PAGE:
New Lab

John Mini Distinctive Landscapes en tant que PLANTS.

Inspired by our work with the Lowline Project, the client approached us with the goal to create a dimensional green signature for New Lab. The challenge became how to impact an 85,000 square foot space with plants that complement the industrial aesthetic by juxtaposition. The colossal scale of the space provided an opportunity for the living art to unite the visitors experience with an organic spine. This cohesive green identity for New Lab could also evolve throughout the site into different plant presentations, to diversify the experience.

The client’s passion for plants and their essence to successfully designenvironments initiated strong direction during early collaboration. They desired a plant aesthetic that was the antithesis of corporate, so a controlled wild jungle lux palette was born. The trellis concept was developed to take these large leaf varieties to the heights of the site. The trellis also provided an innovative approach to a living sculpture because it could house a depth of several feet in places and showcase multiple varieties of plants. Further, some layers could be left unplanted to feature the trellis architecture and allow for vines to embrace it and frame windows into the trellis and its lush depths.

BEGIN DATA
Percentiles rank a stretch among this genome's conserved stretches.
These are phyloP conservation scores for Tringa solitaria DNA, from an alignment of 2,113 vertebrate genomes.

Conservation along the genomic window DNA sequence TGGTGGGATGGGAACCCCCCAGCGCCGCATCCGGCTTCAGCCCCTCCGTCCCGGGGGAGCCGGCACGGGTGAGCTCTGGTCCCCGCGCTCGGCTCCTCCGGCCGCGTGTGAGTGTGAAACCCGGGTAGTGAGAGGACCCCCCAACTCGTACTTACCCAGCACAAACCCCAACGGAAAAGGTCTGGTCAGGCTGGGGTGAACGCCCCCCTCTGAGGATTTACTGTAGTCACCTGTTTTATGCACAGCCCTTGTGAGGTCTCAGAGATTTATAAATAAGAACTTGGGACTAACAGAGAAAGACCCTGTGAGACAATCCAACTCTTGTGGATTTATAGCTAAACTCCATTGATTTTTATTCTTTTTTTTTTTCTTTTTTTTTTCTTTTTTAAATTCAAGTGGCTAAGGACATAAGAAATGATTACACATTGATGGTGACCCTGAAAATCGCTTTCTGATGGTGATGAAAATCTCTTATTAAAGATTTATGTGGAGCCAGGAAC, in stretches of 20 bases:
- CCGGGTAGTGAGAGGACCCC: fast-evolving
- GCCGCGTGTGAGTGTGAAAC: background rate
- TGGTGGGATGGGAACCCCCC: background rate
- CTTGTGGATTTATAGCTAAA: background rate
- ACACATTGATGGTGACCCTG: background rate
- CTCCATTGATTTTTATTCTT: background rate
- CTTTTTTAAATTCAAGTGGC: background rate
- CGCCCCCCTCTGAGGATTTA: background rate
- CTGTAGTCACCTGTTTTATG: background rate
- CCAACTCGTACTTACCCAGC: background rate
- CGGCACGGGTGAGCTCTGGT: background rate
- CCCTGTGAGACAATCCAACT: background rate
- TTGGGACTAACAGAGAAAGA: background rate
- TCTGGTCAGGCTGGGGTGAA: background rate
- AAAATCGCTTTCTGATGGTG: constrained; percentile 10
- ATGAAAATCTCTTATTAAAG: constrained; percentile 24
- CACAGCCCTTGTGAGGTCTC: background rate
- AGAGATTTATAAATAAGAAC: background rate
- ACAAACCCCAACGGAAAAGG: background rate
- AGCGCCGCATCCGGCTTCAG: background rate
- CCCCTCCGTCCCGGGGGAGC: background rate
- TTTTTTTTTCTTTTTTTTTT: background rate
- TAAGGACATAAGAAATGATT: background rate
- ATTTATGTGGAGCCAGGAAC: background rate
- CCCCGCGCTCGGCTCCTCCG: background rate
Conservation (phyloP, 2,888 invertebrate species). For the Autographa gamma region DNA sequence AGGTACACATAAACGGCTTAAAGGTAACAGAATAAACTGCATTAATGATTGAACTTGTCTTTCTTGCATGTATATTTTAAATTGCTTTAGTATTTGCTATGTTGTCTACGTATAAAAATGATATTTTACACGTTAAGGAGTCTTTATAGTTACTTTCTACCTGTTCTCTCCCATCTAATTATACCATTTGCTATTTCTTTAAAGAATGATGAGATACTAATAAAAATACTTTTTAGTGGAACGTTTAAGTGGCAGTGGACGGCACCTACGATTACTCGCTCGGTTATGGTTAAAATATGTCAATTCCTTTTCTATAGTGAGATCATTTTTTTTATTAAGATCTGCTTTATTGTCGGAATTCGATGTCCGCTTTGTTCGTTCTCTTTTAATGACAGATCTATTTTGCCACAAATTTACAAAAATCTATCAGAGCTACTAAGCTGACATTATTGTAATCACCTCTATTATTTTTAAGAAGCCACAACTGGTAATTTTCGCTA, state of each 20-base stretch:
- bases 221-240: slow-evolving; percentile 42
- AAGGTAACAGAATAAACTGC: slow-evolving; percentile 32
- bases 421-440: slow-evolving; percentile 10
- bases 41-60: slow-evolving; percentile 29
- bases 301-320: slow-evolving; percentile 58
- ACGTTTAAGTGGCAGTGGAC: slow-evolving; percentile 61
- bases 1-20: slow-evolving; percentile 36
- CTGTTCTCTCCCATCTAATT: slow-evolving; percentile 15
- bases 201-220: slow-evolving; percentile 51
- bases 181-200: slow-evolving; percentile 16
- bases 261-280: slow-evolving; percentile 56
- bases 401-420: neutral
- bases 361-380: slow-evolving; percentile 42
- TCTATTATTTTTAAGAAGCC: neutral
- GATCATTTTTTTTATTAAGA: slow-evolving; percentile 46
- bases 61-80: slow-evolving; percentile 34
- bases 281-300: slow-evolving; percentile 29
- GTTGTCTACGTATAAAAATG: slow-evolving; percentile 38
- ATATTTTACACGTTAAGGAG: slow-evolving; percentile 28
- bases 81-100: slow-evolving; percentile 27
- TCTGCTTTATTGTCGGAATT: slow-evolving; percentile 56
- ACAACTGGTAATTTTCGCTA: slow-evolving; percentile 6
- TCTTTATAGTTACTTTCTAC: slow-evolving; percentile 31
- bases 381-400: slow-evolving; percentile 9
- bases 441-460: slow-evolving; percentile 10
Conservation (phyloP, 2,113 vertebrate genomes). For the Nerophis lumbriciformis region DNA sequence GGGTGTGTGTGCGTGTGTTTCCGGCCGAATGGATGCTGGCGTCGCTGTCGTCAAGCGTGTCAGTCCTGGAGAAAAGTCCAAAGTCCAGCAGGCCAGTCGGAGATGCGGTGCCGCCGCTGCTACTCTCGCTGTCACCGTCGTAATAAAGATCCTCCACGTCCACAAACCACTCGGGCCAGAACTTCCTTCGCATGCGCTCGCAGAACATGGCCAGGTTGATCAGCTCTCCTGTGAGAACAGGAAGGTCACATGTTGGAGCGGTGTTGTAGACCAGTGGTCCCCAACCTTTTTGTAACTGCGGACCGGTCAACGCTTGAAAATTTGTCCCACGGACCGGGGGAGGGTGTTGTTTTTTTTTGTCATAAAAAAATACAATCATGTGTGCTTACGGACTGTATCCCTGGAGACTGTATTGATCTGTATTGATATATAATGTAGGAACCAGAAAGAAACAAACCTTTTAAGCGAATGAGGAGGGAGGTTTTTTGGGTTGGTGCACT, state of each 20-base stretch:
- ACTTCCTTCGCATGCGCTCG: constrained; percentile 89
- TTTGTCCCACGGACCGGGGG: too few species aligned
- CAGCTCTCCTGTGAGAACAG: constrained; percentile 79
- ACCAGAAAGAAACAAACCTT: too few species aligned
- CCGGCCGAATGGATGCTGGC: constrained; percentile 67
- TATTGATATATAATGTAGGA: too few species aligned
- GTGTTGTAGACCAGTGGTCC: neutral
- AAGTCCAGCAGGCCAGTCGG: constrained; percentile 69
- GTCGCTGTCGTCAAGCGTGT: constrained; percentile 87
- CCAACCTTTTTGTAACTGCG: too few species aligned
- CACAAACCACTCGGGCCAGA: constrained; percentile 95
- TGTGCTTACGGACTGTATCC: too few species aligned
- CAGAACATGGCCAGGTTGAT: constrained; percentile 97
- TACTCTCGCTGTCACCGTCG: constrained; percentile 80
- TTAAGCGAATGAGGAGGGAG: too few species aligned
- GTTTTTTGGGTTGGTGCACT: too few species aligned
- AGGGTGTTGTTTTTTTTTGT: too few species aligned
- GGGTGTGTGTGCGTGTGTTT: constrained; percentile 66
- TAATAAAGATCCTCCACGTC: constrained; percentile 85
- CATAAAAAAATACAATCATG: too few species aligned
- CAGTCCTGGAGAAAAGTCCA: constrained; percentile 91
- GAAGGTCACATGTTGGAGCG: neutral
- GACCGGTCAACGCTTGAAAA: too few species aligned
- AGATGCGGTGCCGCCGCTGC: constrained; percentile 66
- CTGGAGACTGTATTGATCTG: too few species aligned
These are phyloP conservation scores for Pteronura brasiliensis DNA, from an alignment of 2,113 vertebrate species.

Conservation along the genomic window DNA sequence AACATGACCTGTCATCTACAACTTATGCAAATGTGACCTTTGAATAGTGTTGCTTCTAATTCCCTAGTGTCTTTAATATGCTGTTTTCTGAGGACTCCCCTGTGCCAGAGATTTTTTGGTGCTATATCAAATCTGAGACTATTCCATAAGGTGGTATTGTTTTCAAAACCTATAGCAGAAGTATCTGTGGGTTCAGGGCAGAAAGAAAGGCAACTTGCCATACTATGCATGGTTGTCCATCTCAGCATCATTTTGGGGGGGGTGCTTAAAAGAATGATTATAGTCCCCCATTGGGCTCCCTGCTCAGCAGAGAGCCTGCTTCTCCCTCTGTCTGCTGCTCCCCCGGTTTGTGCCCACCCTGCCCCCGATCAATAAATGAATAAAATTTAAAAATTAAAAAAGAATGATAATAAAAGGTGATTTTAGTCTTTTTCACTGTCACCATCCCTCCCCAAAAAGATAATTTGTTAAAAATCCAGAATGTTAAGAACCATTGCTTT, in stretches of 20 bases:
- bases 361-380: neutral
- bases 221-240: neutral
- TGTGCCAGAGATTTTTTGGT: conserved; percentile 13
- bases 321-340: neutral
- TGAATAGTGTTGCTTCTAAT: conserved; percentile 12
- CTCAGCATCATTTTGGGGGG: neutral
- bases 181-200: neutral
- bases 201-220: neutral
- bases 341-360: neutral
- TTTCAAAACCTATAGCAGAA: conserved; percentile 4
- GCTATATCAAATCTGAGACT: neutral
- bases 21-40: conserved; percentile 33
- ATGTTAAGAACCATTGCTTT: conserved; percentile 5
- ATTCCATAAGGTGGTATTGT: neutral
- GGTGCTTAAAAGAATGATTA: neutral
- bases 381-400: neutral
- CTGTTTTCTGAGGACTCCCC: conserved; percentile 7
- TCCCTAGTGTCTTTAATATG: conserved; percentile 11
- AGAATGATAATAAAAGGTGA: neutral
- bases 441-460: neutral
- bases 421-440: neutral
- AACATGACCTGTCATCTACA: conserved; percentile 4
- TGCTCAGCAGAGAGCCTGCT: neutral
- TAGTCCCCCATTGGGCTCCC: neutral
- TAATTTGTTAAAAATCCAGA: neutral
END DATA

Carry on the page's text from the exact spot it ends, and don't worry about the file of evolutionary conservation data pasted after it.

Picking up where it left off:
The dramatic, green machineintroduction that the trellis delivers to New Lab required bold gestures to continue the look throughout the site. Harvesting the abundant light at the reception area, a jungle room was created to entice visitors before being launched into the exciting laboratory of technology. The bridge that connects the site was the ideal focal point to lace with jungle lux and continue the green signature like a vine growing through the space.

That concept directed inspiration for the second trellis which would feature only vines. Much like an urban ruin, or the nearby Admiral's Row, it would eventually become a mass of vines that conceal the architecture beneath it, narrating the story of nature versus culture. In contrast to this, the third trestle would have just a few select plants hanging independently to highlight their unique features. This cabinet of curiosities provides a different perspective on plants as treasures and treats to provide fascination upon examination.

Achieving this green marvel required directed sourcing from our best nurseries in Florida. Unique and unexpected varieties were required to enhance the palette and remind the eye that new ideas were growing at New Lab. 14 foot tall palms were selected and tagged to deliver the ceremonial impact that the colossal scale of the site required. Plants were pre-booked months in advance of installation to ensuretrailing vines and lush habit upon installation. The result is a fusion of culture and nature, where the industrial womb of tomorrow’s technology is softened by the timeless vine at New Lab.